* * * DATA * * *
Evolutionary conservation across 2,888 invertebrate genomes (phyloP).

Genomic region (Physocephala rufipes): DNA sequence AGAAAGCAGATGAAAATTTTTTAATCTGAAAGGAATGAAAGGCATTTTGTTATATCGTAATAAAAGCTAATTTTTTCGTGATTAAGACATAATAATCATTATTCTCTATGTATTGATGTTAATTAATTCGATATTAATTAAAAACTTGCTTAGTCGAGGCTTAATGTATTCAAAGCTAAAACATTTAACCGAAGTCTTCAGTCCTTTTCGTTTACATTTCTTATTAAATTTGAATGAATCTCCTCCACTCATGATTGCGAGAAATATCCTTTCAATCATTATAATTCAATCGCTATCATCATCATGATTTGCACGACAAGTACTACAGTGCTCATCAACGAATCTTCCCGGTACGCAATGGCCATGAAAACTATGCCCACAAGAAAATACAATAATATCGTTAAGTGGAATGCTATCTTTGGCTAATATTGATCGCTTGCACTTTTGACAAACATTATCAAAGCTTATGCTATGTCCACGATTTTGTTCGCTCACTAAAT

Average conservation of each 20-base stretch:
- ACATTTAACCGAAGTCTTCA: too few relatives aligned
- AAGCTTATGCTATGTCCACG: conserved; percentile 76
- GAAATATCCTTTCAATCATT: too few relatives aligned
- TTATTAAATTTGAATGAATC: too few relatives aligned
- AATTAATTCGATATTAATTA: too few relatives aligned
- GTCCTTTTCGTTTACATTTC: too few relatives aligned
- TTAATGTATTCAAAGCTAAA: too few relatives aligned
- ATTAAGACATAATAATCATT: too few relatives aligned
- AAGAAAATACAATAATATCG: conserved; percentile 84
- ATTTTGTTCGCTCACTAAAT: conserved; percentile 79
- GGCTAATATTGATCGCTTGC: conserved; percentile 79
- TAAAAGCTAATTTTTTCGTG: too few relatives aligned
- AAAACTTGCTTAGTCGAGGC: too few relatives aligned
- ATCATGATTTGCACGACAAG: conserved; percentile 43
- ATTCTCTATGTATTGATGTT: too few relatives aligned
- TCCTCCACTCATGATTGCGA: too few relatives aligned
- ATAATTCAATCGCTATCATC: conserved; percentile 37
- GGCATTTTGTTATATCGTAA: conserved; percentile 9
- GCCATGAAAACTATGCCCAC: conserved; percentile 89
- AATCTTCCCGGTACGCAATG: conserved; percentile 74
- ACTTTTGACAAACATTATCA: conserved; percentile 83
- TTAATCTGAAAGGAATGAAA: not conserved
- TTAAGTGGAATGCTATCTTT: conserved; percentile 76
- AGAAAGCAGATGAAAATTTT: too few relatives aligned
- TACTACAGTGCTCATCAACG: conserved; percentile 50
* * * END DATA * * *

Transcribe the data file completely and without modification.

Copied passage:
Evolutionary conservation across 2,888 invertebrate genomes (phyloP).

Genomic region (Physocephala rufipes): DNA sequence AGAAAGCAGATGAAAATTTTTTAATCTGAAAGGAATGAAAGGCATTTTGTTATATCGTAATAAAAGCTAATTTTTTCGTGATTAAGACATAATAATCATTATTCTCTATGTATTGATGTTAATTAATTCGATATTAATTAAAAACTTGCTTAGTCGAGGCTTAATGTATTCAAAGCTAAAACATTTAACCGAAGTCTTCAGTCCTTTTCGTTTACATTTCTTATTAAATTTGAATGAATCTCCTCCACTCATGATTGCGAGAAATATCCTTTCAATCATTATAATTCAATCGCTATCATCATCATGATTTGCACGACAAGTACTACAGTGCTCATCAACGAATCTTCCCGGTACGCAATGGCCATGAAAACTATGCCCACAAGAAAATACAATAATATCGTTAAGTGGAATGCTATCTTTGGCTAATATTGATCGCTTGCACTTTTGACAAACATTATCAAAGCTTATGCTATGTCCACGATTTTGTTCGCTCACTAAAT

Average conservation of each 20-base stretch:
- ACATTTAACCGAAGTCTTCA: too few relatives aligned
- AAGCTTATGCTATGTCCACG: conserved; percentile 76
- GAAATATCCTTTCAATCATT: too few relatives aligned
- TTATTAAATTTGAATGAATC: too few relatives aligned
- AATTAATTCGATATTAATTA: too few relatives aligned
- GTCCTTTTCGTTTACATTTC: too few relatives aligned
- TTAATGTATTCAAAGCTAAA: too few relatives aligned
- ATTAAGACATAATAATCATT: too few relatives aligned
- AAGAAAATACAATAATATCG: conserved; percentile 84
- ATTTTGTTCGCTCACTAAAT: conserved; percentile 79
- GGCTAATATTGATCGCTTGC: conserved; percentile 79
- TAAAAGCTAATTTTTTCGTG: too few relatives aligned
- AAAACTTGCTTAGTCGAGGC: too few relatives aligned
- ATCATGATTTGCACGACAAG: conserved; percentile 43
- ATTCTCTATGTATTGATGTT: too few relatives aligned
- TCCTCCACTCATGATTGCGA: too few relatives aligned
- ATAATTCAATCGCTATCATC: conserved; percentile 37
- GGCATTTTGTTATATCGTAA: conserved; percentile 9
- GCCATGAAAACTATGCCCAC: conserved; percentile 89
- AATCTTCCCGGTACGCAATG: conserved; percentile 74
- ACTTTTGACAAACATTATCA: conserved; percentile 83
- TTAATCTGAAAGGAATGAAA: not conserved
- TTAAGTGGAATGCTATCTTT: conserved; percentile 76
- AGAAAGCAGATGAAAATTTT: too few relatives aligned
- TACTACAGTGCTCATCAACG: conserved; percentile 50